It’s important to understand that Tails of Iron isn’t unfair. It’s challenging because it sets a high bar for the player. There’s very little room for mistakes in combat. You do have a healing flask to restore life, but it’s not like the enemies will just stand there while you use it. If you screw up—fail to block an arrow, roll into an AoE attack, miss an opportunity to parry—well, that’s it. You’re dead. Reload and try again.
Frequent checkpoints help lessen the sting. You never lose much progress when you die. There are also health upgrades, and you can also apply poison to your weapon for additional damage. And, of course, there’s the variety of weapons and armor. There’s a great deal of customization, and how you fight is truly up to you.
The Kingdom’s Demise
Tails of Iron starts with the Frog Clan’s vicious attack on the Rat Kingdom. The level of violence actually caught me off guard. The Rat King gets impaled so violently that Dracula himself would have felt sorry for him. From there, it’s just death, death, death as the frogs kill anyone they can get their hands on.
Redgi manages to survive and becomes the new king. His brothers have been kidnapped, the kingdom is in ruins, and the frog menace is still a threat. A king without a kingdom is hardly a king at all, and so poor Redgi is forced to act as a one-rat army. A good chunk of the army died in the ransacking, so it’s not too surprising that Redgi is forced to take on work that is unfit for a rat of his station.
I do wish the narrative explored the animosity between the two tribes more. Not much is said of their history, and they clearly have one. The Frogs’ level of violence far exceeds what would be necessary to take over the kingdom, and they don’t even keep it. They slaughter everyone they can and leave. If that isn’t hatred, I don’t know what is.
While Tails of Iron uses a quest-based structure, it’s a bit misleading. There are a few quests that are optional, but these are few and far between. You can only accept one at a time, too, which is frustrating because there’s a section halfway through the game that involves clearing out the sewers for money to repair the fort. It’s a bit of a pain to have to trudge all the way down there, complete the quest, trudge all the way back out, get the reward and then…do it again. A few more times. It starts to be a drag, too, because there just aren’t that many areas to explore. The game’s world is surprisingly small, considering the narrative’s scope.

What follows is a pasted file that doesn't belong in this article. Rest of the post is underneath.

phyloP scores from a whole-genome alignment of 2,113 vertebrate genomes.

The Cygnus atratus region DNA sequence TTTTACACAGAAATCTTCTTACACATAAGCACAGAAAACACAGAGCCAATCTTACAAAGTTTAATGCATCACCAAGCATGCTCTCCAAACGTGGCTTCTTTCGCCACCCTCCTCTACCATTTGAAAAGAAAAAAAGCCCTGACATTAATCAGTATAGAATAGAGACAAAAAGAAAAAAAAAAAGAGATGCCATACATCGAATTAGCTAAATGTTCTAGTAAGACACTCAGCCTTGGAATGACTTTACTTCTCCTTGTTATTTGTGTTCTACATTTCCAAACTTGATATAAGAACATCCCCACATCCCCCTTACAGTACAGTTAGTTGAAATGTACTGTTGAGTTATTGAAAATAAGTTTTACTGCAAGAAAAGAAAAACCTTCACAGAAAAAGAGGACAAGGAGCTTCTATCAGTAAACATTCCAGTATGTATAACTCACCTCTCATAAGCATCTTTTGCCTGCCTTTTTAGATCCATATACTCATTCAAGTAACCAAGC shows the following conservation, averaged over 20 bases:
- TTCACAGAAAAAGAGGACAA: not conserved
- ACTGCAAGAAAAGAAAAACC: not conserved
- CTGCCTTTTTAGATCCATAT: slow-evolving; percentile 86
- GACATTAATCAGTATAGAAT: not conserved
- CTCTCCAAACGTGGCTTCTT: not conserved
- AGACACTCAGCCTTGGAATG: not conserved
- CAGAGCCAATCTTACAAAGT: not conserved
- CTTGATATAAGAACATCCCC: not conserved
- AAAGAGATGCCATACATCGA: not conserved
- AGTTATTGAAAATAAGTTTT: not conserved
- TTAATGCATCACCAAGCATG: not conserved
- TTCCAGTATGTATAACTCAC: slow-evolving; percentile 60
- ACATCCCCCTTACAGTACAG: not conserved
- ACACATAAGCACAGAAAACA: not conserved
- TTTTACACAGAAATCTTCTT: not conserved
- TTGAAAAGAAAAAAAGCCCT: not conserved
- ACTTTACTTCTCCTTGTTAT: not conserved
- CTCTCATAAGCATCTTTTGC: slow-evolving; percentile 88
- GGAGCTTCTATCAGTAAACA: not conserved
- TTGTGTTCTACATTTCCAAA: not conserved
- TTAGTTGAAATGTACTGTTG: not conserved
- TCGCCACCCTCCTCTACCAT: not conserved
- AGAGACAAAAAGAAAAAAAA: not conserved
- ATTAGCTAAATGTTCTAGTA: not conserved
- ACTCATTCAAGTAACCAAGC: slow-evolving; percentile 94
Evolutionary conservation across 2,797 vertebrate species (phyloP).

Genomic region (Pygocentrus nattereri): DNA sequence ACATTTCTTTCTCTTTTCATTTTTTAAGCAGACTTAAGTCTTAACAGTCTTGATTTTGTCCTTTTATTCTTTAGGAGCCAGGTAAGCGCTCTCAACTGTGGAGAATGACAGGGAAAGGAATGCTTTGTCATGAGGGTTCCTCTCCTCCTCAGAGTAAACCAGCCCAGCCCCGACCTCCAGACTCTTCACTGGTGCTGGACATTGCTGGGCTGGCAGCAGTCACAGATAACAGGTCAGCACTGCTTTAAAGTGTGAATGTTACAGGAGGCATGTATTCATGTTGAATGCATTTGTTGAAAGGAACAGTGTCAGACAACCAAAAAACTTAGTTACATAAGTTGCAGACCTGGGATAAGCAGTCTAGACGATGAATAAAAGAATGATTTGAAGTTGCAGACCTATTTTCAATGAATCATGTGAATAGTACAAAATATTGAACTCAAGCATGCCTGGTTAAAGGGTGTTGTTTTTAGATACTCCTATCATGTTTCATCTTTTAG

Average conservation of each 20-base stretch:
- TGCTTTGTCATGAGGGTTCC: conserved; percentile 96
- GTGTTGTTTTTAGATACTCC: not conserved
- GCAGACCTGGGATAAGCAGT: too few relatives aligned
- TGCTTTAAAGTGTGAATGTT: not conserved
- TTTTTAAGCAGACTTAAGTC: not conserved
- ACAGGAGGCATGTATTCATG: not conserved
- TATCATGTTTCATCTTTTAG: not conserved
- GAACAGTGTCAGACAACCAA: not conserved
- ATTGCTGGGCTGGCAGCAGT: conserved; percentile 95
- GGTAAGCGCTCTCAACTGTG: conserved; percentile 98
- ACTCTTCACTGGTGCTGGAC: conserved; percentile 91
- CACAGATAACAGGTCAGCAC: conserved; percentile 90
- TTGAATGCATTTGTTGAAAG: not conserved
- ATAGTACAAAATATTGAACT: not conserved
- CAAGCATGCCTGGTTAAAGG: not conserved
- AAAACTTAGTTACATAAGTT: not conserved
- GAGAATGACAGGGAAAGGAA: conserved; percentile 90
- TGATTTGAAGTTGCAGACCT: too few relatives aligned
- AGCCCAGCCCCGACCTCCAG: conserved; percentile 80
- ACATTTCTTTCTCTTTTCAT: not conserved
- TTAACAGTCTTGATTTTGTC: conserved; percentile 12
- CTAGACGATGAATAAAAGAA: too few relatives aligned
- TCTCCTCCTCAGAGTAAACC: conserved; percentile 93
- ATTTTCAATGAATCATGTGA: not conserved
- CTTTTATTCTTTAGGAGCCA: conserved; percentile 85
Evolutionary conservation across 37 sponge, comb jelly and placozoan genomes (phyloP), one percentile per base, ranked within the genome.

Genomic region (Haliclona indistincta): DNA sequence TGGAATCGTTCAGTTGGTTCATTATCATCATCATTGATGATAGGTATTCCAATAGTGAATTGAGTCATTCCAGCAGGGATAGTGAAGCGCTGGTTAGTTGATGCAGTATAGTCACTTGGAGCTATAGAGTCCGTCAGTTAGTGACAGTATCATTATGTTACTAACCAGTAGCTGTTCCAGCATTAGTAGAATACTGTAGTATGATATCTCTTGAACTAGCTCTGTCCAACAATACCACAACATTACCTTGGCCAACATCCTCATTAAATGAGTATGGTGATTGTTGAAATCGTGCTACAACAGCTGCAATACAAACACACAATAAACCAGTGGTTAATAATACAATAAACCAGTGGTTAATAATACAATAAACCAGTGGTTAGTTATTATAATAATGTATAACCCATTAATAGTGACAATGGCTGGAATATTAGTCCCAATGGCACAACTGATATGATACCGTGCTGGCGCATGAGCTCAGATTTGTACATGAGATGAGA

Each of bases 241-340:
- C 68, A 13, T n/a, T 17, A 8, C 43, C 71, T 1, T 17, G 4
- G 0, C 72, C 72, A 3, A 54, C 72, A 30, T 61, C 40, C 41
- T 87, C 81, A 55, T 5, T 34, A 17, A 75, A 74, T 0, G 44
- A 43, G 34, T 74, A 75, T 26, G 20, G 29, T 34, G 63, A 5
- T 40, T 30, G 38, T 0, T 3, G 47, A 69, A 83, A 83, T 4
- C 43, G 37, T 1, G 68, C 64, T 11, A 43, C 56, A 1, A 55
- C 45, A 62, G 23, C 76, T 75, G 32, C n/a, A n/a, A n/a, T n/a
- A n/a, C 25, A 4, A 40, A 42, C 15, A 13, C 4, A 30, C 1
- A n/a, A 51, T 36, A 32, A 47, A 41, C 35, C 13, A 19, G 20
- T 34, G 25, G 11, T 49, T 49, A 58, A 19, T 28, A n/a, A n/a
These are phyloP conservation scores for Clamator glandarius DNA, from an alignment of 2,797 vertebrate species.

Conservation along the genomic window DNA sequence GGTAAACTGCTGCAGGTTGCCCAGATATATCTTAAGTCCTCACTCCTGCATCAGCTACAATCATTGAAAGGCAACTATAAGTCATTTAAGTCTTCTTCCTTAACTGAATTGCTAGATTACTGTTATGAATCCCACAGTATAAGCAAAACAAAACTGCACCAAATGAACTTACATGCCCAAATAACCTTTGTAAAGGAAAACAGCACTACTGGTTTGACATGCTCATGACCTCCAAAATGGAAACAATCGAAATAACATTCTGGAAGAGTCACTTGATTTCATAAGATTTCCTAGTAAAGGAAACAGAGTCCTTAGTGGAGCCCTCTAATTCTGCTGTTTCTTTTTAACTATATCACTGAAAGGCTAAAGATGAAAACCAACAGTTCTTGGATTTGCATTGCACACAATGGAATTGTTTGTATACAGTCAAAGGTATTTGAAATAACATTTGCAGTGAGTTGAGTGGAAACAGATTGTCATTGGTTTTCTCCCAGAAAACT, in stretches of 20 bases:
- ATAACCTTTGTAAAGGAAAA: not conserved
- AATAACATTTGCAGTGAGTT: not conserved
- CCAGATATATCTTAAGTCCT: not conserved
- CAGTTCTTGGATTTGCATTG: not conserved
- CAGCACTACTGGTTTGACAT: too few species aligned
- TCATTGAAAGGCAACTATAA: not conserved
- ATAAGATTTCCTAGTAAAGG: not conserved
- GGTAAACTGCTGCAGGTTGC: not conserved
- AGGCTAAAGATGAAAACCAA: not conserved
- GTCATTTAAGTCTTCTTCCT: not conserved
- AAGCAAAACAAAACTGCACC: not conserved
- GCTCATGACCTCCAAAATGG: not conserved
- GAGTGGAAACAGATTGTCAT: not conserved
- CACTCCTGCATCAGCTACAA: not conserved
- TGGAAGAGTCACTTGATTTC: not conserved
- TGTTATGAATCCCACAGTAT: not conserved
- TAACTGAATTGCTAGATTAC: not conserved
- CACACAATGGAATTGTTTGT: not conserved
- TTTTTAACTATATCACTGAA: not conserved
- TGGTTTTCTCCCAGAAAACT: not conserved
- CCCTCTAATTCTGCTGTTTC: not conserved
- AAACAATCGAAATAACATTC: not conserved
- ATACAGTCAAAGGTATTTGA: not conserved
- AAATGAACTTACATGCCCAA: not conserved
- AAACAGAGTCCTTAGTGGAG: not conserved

The Sewer is no Place for a King
And that segues into the game’s major deficit: a lack of variety. Every quest is fundamentally the same. Navigate to the indicated area and kill whatever inhabits it. That’s it. There are no puzzles, and the small amount of platforming is unlikely to challenge anyone. It’s a missed opportunity because the narrative is set up for so much more. Redgi doesn’t have an army, so he wouldn’t be able to directly attack the Frog Clan. There are opportunities for subterfuge, manipulation, dastardly deeds—this is war!
On the plus side, the presentation is superb. I stopped to examine every area in Tails of Iron because there’s just so much to see. It feels like a living and breathing world, especially as the kingdom starts to get rebuilt. Redgi’s throne room has a wall of his enemies’ taxidermic heads. In Long Tail Village, a lone violinist tries to inspire the remaining townsfolk. The technologically advanced Moleshevik Republic has electricity and is the exact opposite of the Rat Kingdom’s natural world. Even the characters move in a unique fashion; it feels like they’re puppets on invisible strings.
Tails of Iron’s sound production takes it over the top, though. The various crunches, meaty thuds, and eviscerations are punchy, violent, and sometimes kind of gross. Every boss has a unique execution, and it’s exactly as brutal as it sounds. Just wait until you see little Redgi behead a giant frog. It’s just as shocking the next time you see it. And of course, Doug Cockle’s raspy narration is a perfect fit.
Redemption is just a Stab/Slice/Beheading Away
Tails of Iron is not for the fainthearted. It’s a bloody, brutal, blistering experience from start to finish. Its combat smartly mixes skill and strategy. The game will push you to your limits, but it’s hard not to have fun skewering and slaughtering your way to redemption. While the game’s scope is unfortunately a bit limited, I have a feeling this won’t be the last time we hear from Redgi.
Final Verdict: 4/5
Available on: Switch (reviewed), PS4, PS5, Xbox Series X/S, Xbox One, Steam; Publisher: United Label; Developer: Odd Bug Studios; Players: 1; Release Date: September 17, 2021; ESRB: T for Teen; MSRP: $24.99
Editor’s note: The publisher provided a review copy to Hey Poor Player.